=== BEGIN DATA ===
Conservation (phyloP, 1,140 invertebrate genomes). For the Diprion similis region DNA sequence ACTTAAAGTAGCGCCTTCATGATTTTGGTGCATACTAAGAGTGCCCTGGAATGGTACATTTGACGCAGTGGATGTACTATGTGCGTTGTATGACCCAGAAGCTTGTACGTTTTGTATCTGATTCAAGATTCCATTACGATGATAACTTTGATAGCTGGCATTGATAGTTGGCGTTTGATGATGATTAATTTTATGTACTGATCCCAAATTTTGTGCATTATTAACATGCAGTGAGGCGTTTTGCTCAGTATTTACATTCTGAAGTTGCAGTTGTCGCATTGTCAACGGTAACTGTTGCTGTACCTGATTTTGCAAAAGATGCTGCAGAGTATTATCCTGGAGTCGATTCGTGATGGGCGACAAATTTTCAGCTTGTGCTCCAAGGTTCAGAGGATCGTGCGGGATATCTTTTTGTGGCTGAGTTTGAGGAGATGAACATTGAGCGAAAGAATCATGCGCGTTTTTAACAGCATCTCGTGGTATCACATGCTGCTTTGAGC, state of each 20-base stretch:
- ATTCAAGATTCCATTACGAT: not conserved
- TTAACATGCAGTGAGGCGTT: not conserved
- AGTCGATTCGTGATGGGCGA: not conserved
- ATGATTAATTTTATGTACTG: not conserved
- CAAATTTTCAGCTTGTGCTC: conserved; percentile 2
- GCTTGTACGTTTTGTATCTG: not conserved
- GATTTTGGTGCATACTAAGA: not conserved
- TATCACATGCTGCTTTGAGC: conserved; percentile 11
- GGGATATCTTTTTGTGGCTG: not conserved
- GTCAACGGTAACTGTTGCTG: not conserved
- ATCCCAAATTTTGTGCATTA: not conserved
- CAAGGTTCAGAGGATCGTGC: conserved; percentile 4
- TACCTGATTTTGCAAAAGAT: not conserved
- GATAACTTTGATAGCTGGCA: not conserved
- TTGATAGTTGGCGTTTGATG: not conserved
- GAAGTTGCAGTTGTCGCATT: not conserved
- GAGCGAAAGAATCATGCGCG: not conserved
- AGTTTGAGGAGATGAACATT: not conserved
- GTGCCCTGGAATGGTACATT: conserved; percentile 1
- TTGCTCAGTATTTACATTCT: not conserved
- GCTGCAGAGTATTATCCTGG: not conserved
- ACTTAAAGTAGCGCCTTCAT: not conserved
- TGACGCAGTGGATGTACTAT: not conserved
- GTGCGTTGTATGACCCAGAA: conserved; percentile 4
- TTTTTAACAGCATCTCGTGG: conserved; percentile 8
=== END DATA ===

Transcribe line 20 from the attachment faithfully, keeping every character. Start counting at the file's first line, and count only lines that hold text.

- GTGCCCTGGAATGGTACATT: conserved; percentile 1